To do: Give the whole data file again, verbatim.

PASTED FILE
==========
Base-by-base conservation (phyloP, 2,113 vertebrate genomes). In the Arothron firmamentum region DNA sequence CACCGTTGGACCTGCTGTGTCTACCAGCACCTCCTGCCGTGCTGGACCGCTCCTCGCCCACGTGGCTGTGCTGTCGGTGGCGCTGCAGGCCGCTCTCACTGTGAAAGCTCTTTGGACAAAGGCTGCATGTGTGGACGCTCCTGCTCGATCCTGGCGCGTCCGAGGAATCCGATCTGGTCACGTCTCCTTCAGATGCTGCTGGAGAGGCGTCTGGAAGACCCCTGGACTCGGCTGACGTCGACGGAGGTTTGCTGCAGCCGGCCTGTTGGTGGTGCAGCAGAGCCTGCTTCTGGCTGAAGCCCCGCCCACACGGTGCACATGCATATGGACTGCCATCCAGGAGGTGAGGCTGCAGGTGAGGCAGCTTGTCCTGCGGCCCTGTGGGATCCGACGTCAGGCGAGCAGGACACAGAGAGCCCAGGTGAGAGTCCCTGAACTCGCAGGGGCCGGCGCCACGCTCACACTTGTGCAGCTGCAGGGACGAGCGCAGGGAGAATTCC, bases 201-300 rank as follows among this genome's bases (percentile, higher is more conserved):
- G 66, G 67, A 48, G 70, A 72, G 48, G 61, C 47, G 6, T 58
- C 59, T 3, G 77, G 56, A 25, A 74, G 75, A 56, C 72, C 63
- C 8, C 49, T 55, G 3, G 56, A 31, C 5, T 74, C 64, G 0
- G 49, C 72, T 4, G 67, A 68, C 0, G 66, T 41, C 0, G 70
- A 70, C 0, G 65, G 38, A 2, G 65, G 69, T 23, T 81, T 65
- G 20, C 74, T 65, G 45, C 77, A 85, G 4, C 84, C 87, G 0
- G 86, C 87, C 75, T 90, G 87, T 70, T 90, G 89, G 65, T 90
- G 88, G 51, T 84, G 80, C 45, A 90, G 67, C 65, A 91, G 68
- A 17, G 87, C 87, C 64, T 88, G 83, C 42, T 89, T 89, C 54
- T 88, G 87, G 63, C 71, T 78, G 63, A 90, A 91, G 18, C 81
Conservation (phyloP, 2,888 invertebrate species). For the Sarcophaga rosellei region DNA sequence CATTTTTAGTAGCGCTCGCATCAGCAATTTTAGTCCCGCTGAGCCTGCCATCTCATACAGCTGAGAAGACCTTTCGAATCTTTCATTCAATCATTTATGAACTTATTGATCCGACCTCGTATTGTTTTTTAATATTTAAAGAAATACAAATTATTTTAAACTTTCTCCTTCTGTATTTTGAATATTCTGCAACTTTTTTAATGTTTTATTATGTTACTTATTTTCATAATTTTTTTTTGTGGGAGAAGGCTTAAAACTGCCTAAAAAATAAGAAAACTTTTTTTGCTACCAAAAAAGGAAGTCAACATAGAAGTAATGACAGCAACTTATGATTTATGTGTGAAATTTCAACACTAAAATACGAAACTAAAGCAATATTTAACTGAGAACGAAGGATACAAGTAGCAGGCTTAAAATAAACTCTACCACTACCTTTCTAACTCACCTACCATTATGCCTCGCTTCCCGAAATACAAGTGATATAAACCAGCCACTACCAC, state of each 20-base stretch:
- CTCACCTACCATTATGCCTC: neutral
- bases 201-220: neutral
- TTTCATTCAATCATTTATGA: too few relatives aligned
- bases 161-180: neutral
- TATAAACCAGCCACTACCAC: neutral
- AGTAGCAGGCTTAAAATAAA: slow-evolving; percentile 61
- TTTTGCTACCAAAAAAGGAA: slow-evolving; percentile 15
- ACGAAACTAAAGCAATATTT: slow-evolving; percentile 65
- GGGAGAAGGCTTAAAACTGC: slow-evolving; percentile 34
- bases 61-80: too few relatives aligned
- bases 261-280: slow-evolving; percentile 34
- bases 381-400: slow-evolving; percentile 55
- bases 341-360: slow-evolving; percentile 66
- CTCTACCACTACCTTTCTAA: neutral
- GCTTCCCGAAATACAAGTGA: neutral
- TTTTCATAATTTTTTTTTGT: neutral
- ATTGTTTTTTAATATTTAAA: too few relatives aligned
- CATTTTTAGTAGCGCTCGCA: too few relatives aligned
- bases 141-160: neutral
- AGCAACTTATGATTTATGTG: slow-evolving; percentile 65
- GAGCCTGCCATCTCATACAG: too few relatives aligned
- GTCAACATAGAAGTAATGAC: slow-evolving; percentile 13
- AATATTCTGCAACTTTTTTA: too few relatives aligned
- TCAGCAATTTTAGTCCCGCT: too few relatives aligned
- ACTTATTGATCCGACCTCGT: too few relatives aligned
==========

Base-by-base conservation (phyloP, 2,113 vertebrate genomes). In the Arothron firmamentum region DNA sequence CACCGTTGGACCTGCTGTGTCTACCAGCACCTCCTGCCGTGCTGGACCGCTCCTCGCCCACGTGGCTGTGCTGTCGGTGGCGCTGCAGGCCGCTCTCACTGTGAAAGCTCTTTGGACAAAGGCTGCATGTGTGGACGCTCCTGCTCGATCCTGGCGCGTCCGAGGAATCCGATCTGGTCACGTCTCCTTCAGATGCTGCTGGAGAGGCGTCTGGAAGACCCCTGGACTCGGCTGACGTCGACGGAGGTTTGCTGCAGCCGGCCTGTTGGTGGTGCAGCAGAGCCTGCTTCTGGCTGAAGCCCCGCCCACACGGTGCACATGCATATGGACTGCCATCCAGGAGGTGAGGCTGCAGGTGAGGCAGCTTGTCCTGCGGCCCTGTGGGATCCGACGTCAGGCGAGCAGGACACAGAGAGCCCAGGTGAGAGTCCCTGAACTCGCAGGGGCCGGCGCCACGCTCACACTTGTGCAGCTGCAGGGACGAGCGCAGGGAGAATTCC, bases 201-300 rank as follows among this genome's bases (percentile, higher is more conserved):
- G 66, G 67, A 48, G 70, A 72, G 48, G 61, C 47, G 6, T 58
- C 59, T 3, G 77, G 56, A 25, A 74, G 75, A 56, C 72, C 63
- C 8, C 49, T 55, G 3, G 56, A 31, C 5, T 74, C 64, G 0
- G 49, C 72, T 4, G 67, A 68, C 0, G 66, T 41, C 0, G 70
- A 70, C 0, G 65, G 38, A 2, G 65, G 69, T 23, T 81, T 65
- G 20, C 74, T 65, G 45, C 77, A 85, G 4, C 84, C 87, G 0
- G 86, C 87, C 75, T 90, G 87, T 70, T 90, G 89, G 65, T 90
- G 88, G 51, T 84, G 80, C 45, A 90, G 67, C 65, A 91, G 68
- A 17, G 87, C 87, C 64, T 88, G 83, C 42, T 89, T 89, C 54
- T 88, G 87, G 63, C 71, T 78, G 63, A 90, A 91, G 18, C 81
Conservation (phyloP, 2,888 invertebrate species). For the Sarcophaga rosellei region DNA sequence CATTTTTAGTAGCGCTCGCATCAGCAATTTTAGTCCCGCTGAGCCTGCCATCTCATACAGCTGAGAAGACCTTTCGAATCTTTCATTCAATCATTTATGAACTTATTGATCCGACCTCGTATTGTTTTTTAATATTTAAAGAAATACAAATTATTTTAAACTTTCTCCTTCTGTATTTTGAATATTCTGCAACTTTTTTAATGTTTTATTATGTTACTTATTTTCATAATTTTTTTTTGTGGGAGAAGGCTTAAAACTGCCTAAAAAATAAGAAAACTTTTTTTGCTACCAAAAAAGGAAGTCAACATAGAAGTAATGACAGCAACTTATGATTTATGTGTGAAATTTCAACACTAAAATACGAAACTAAAGCAATATTTAACTGAGAACGAAGGATACAAGTAGCAGGCTTAAAATAAACTCTACCACTACCTTTCTAACTCACCTACCATTATGCCTCGCTTCCCGAAATACAAGTGATATAAACCAGCCACTACCAC, state of each 20-base stretch:
- CTCACCTACCATTATGCCTC: neutral
- bases 201-220: neutral
- TTTCATTCAATCATTTATGA: too few relatives aligned
- bases 161-180: neutral
- TATAAACCAGCCACTACCAC: neutral
- AGTAGCAGGCTTAAAATAAA: slow-evolving; percentile 61
- TTTTGCTACCAAAAAAGGAA: slow-evolving; percentile 15
- ACGAAACTAAAGCAATATTT: slow-evolving; percentile 65
- GGGAGAAGGCTTAAAACTGC: slow-evolving; percentile 34
- bases 61-80: too few relatives aligned
- bases 261-280: slow-evolving; percentile 34
- bases 381-400: slow-evolving; percentile 55
- bases 341-360: slow-evolving; percentile 66
- CTCTACCACTACCTTTCTAA: neutral
- GCTTCCCGAAATACAAGTGA: neutral
- TTTTCATAATTTTTTTTTGT: neutral
- ATTGTTTTTTAATATTTAAA: too few relatives aligned
- CATTTTTAGTAGCGCTCGCA: too few relatives aligned
- bases 141-160: neutral
- AGCAACTTATGATTTATGTG: slow-evolving; percentile 65
- GAGCCTGCCATCTCATACAG: too few relatives aligned
- GTCAACATAGAAGTAATGAC: slow-evolving; percentile 13
- AATATTCTGCAACTTTTTTA: too few relatives aligned
- TCAGCAATTTTAGTCCCGCT: too few relatives aligned
- ACTTATTGATCCGACCTCGT: too few relatives aligned